So there are people who state that D&D4E is heavily influenced by computer games. And they're right. And there are people who claim that D&D4E is heavily influenced by miniature games. And they're right. And there are those people who claim that D&D4E is influenced by collectable card games. And THEY are right.
And I think all of that is a good thing.
Let's look at the influences, starting with the computer games. MMORPGs in general and WoW in particular have entered the national consciousness in a big way, and are based heavily on the archetypes that D&D had back in the 1970s (with a big heavy hat-tip in the department of Orc design to Warhammer). A lot of the bones at the heart of these games comes straight out of D&D campaigns from the dawn of (hobby gaming) time.
Now it comes full circle, with roleplaying games looking at what works in computer games. One sign of this is the use of roles within the party - Striker, Leader, Controller, Defender. While this assignment of roles stretches back to original roleplaying itself ("Quick, we need a cleric in the party!"), the assignment of larger meta-roles comes from the computer games, and allows the classes that fill those roles to show more variety.
From computer games we get a similarity of user interface among the classes. I mentioned before that I prefer the old-school Dwarf Fighter for its ease of utility, aware that that cleric or magic-user requires more things to keep track of, and indeed has a completely different ruleset affecting its actions. In 4E, we see all the classes have a similar interface - a listing of at-will, encounter, daily, and utility powers set at particular levels. At first this gave me pause, that we were looking at a homogenization of the classes. But just as the WoW rogue has a different play experience from the mage, so too does the D&D wizard differ from the cleric or fighter.
And before I move on, I am a fan of D&D's system marking, which is a good simulation of drawing and holding aggro in computer games. Yeah, there can be a lot of counters on the board in a typical fight, but it does keep the bads off the wizard.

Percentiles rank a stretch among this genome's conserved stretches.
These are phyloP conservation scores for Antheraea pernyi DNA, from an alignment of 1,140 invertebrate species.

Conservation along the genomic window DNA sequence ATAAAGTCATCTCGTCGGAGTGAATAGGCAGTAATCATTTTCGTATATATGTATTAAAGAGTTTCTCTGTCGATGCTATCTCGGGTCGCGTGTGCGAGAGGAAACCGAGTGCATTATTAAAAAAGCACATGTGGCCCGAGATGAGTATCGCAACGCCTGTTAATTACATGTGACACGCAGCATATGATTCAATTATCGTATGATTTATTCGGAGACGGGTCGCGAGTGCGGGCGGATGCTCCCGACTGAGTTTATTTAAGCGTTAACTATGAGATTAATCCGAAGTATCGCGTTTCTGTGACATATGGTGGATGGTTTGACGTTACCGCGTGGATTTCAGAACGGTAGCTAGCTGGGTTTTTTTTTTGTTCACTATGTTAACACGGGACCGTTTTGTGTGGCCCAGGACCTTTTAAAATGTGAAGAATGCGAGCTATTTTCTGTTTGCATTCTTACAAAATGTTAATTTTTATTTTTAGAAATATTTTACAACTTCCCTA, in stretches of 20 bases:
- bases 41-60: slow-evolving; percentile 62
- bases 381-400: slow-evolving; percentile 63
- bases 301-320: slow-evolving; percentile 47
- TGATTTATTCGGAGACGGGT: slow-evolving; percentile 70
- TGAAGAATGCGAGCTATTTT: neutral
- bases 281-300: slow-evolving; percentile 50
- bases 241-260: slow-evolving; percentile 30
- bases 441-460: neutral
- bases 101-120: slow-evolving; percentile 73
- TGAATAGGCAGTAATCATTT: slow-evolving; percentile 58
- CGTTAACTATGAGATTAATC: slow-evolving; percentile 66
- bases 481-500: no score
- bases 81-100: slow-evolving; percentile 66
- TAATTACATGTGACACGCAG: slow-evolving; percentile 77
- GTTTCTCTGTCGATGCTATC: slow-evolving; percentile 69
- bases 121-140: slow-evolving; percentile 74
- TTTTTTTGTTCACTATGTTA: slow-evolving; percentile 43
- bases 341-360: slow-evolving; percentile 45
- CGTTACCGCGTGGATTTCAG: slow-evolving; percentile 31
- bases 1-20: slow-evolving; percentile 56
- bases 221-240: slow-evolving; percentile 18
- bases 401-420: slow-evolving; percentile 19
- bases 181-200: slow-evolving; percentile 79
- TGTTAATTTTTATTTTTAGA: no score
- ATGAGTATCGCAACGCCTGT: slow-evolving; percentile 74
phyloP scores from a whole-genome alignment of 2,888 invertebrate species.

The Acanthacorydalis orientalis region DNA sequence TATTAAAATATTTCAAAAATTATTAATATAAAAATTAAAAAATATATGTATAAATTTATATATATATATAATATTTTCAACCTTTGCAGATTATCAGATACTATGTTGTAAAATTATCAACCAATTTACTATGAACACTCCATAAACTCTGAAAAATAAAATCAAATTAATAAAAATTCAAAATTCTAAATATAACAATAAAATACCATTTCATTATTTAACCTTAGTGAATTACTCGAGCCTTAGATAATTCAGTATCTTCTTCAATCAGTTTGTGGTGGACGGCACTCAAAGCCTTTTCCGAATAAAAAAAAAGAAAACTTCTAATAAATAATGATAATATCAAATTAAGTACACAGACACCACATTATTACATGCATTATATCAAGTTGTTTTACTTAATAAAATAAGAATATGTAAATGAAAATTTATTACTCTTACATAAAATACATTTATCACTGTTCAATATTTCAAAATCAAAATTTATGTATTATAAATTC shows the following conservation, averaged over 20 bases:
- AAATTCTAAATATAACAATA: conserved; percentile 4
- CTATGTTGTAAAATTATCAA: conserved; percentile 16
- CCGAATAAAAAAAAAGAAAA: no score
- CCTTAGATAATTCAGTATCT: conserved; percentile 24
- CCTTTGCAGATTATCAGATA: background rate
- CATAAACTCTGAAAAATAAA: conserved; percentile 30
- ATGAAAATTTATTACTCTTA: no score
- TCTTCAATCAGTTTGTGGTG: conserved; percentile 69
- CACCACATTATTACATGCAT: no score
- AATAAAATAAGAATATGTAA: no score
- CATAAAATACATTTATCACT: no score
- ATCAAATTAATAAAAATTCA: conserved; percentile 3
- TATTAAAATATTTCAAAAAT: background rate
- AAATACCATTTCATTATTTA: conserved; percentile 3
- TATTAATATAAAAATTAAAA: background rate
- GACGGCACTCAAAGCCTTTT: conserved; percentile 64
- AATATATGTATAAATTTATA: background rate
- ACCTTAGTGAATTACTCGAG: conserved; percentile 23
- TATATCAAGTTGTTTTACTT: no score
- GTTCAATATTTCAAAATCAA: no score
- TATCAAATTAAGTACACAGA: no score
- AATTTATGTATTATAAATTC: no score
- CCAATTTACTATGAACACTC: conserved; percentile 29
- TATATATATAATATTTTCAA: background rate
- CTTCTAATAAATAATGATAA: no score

The debt to miniature games is more obvious, given that the game, like 3.5, makes extensive use of the D&D miniatures, and the ubiquitous nature of the grid. But D&D was originally a miniatures game, way back in the day, where distance was measured in inches and gamers were expected to have tape measures close at hand. And back in the days of Original/Classic D&D, it was possible to play without miniatures and measurements, but this depended more on relying on the DM to make a far estimate of locations and distances, of how far you can move and what you can do in a round. And you can do without miniatures in 4E as well if you're willing to deal with that same relationship and workload on the DM. Use of miniatures (and the eventual virtual gametable) increases the common ground between players, and in a game which rewards positioning so effectively, it is recommended. This does not make D&D a miniature game, but it does give it some strong miniatures support.
Lastly, CCGs. If you think of the various powers, exploits, and spells as individual cards, the comparison comes easily. You are building a deck with your abilities, which are played for free (At-Wills), Tap (Encounters), or Discard (Dailies). In addition, you can add additional powers/cards as the game expands.
That last bit, I think, is going to be the design challenge. CCGs have to contend with real and inadvertent power creep as more cards are added to the set. Further, killer combos can be constructed that might overbalance the game and given more cards, the chances of that increase (Go ahead, create that human Rogue with a Pack Initiate Feat and the warlock's Eyebite ability, and just get it out of your system now). However, 3E weathered the rogues with spiked chains, so the game should manage this.
A greater challenge for DMs can be that, after the initial blush of everyone learning the game, the players will be building customized decks, while the DM will be challenged with playing with a series of precon decks. The players have to master one style of play - the DMs will have to bring a wider variety of styles. Depending on what style of gaming you like - variety versus creating a single cool deck, you may be better suited as a DM or a player.
So yeah, 4E shows its roots dramatically, and well it should. The original game came out of the warm, fertile earth of the hobby at the time. We used miniature wargames, rolled polyhedral dice from educational games, and even had a name-check for Avalon Hill's Outdoor Survival game. As the flavors of the hobby have expanded, so too should the sources that influence the new game.
I've made the statement that game design is a conversation, and 4E was not developed in silence. It represents the world around both the designers and the players of the game.
And I'm good with that.
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